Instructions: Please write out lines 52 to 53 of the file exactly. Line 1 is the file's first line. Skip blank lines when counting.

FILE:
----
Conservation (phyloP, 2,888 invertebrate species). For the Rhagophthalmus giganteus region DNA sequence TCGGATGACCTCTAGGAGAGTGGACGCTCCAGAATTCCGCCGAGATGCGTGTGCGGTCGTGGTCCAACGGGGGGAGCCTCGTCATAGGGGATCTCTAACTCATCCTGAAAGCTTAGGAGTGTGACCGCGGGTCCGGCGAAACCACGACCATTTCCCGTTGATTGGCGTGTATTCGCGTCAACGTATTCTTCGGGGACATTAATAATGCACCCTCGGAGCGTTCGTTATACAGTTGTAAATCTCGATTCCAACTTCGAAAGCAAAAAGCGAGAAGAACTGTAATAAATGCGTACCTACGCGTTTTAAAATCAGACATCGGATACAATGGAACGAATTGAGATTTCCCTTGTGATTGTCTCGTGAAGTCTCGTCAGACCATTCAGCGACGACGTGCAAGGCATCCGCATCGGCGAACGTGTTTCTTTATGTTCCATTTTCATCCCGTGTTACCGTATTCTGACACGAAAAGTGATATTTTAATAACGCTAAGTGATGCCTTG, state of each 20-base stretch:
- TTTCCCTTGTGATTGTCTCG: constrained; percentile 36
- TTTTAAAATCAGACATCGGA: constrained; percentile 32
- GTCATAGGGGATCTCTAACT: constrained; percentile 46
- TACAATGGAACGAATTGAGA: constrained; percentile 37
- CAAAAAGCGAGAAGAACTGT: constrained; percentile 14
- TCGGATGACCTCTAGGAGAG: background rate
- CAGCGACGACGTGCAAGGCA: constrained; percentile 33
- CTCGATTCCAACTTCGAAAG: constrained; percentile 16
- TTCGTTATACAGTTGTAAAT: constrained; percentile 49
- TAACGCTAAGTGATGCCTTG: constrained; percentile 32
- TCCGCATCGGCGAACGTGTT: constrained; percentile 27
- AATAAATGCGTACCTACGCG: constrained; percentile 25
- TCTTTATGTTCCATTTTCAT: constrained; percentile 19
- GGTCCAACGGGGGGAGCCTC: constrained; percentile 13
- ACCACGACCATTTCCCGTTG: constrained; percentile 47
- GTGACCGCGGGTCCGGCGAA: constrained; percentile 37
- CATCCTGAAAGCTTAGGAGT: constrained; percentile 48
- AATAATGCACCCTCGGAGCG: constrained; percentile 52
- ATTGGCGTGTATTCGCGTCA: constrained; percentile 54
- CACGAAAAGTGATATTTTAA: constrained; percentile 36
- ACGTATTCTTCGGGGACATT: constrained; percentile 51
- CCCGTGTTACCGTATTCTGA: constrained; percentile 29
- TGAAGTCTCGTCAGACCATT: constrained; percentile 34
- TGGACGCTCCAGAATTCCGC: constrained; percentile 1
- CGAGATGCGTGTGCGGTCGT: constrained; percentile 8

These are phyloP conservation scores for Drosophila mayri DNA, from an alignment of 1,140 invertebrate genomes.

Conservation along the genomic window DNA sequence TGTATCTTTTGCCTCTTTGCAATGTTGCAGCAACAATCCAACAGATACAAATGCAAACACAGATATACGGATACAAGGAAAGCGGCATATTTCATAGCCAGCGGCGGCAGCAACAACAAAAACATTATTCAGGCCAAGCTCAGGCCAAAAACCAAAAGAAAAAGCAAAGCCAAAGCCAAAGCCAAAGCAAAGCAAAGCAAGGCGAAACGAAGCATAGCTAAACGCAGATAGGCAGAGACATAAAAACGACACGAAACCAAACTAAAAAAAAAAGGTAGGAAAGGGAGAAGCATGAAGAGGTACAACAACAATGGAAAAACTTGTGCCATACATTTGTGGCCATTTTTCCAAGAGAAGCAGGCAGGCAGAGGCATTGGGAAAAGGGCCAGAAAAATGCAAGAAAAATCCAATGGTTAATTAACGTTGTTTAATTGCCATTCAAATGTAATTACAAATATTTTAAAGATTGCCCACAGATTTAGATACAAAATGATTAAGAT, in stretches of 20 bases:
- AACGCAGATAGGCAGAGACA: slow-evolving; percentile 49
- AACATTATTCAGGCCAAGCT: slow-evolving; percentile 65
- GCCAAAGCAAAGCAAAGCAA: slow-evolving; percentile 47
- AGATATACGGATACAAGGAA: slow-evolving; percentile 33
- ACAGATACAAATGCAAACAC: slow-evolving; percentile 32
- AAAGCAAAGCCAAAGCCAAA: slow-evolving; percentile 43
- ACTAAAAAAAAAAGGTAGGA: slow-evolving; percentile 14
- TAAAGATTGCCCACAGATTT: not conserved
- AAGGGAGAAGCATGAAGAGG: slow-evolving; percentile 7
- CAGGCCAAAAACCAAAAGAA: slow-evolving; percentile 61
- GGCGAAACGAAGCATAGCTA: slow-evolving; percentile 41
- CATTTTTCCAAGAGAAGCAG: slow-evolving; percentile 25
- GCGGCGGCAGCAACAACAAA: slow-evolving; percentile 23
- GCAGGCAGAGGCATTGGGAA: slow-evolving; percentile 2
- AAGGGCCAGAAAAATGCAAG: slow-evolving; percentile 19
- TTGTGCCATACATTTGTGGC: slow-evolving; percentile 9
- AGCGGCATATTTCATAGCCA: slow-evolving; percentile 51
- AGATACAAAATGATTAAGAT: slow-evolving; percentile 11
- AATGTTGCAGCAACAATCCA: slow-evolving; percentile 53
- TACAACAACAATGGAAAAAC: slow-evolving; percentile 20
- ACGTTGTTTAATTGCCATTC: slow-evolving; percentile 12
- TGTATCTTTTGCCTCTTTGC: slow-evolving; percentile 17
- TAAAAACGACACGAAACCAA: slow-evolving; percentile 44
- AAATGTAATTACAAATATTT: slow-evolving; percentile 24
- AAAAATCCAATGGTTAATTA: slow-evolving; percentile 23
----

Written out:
- AAATGTAATTACAAATATTT: slow-evolving; percentile 24
- AAAAATCCAATGGTTAATTA: slow-evolving; percentile 23